Skip to main content

View Diary: Defendants' rights, victims' rights, and the worst of crimes (59 comments)

Comment Preferences

  •  That was not clear in this case (0+ / 0-)

    The kiddie porn business works both ways.  The law predates the widespread use of the Internet.  In that period, it was mostly in the form of magazines or other printed matter, sent by mail, bought and paid for.  So if you were in possession of a magazine, it was highly likely that you paid someone for it, and that clearly contributed to the crimes involved in its production.

    For good measure, the criminal statutes threw in an adder for using a computer. This was when computers were still not as widespread, were a bit scary, and computer crime (breaking into bank or government computers) was a new fear for the newsmongers to raise.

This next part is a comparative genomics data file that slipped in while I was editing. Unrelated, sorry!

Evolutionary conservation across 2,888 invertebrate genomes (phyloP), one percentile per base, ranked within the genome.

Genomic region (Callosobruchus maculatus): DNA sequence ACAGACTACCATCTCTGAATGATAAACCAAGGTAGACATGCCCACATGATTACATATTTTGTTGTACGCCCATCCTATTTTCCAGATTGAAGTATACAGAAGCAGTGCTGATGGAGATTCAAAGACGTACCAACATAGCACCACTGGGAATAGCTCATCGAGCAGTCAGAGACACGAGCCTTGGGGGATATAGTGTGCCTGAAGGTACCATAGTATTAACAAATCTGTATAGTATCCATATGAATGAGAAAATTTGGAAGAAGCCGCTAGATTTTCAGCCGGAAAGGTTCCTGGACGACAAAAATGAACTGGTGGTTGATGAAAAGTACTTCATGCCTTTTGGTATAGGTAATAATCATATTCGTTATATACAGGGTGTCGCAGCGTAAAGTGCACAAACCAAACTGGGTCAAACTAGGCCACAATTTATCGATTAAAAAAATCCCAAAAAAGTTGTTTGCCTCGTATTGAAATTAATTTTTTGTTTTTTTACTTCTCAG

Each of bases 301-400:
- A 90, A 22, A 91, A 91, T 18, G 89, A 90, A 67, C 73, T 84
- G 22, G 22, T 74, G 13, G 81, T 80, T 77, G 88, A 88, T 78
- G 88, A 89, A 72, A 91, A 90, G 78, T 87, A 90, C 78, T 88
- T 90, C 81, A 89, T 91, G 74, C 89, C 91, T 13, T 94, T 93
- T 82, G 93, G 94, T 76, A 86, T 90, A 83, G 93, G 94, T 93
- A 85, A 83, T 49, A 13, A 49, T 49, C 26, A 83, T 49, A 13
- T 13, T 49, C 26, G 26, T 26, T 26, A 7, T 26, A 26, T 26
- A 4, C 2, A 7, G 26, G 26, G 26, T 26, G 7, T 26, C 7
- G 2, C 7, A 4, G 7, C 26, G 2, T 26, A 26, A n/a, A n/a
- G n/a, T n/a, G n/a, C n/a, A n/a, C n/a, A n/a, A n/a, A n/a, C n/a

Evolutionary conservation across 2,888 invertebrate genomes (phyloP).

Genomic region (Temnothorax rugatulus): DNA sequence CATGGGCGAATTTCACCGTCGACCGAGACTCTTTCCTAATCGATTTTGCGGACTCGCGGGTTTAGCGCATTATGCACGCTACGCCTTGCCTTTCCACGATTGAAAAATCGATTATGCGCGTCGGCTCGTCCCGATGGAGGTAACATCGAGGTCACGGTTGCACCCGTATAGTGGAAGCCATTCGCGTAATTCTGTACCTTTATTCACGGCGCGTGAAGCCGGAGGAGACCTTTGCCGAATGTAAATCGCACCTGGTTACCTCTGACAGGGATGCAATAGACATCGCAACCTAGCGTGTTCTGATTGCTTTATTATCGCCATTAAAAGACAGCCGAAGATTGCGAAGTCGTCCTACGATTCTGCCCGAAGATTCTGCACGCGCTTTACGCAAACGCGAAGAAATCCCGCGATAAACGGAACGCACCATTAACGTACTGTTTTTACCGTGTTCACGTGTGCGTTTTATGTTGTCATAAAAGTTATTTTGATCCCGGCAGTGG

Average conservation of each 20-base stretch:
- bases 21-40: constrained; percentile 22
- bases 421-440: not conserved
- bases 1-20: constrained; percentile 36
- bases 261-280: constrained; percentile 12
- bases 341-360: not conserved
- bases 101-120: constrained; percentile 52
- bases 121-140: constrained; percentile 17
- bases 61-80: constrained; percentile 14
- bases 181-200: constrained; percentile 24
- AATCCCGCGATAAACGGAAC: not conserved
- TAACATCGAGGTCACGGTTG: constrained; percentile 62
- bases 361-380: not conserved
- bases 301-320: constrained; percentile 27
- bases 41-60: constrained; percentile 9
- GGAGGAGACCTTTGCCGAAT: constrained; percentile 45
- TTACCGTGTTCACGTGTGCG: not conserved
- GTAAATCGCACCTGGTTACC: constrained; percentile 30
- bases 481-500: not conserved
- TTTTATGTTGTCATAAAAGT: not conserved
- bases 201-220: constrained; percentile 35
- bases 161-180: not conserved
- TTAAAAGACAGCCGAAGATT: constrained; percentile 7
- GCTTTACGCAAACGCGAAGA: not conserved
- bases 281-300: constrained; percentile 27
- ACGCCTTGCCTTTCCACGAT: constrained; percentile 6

But with the web, there is not necessarily money changing hands.  Pictures can be shared; web sites can be free.  So while one can argue that any demand encourages supply, it is arguably not the same thing as sending money to the producer.  It is not obvious from the article if Paroline paid any money to anyone for the pictures.

    •  Don't call it "kiddie porn" (2+ / 0-)
      Recommended by:
      lineatus, Errol

      They are videos and photos of children being raped. Calling it "kiddie porn" evokes images of children just posing for naked pictures. It's horrific rape of babies, toddlers, and children of all ages.

Subscribe or Donate to support Daily Kos.

Click here for the mobile view of the site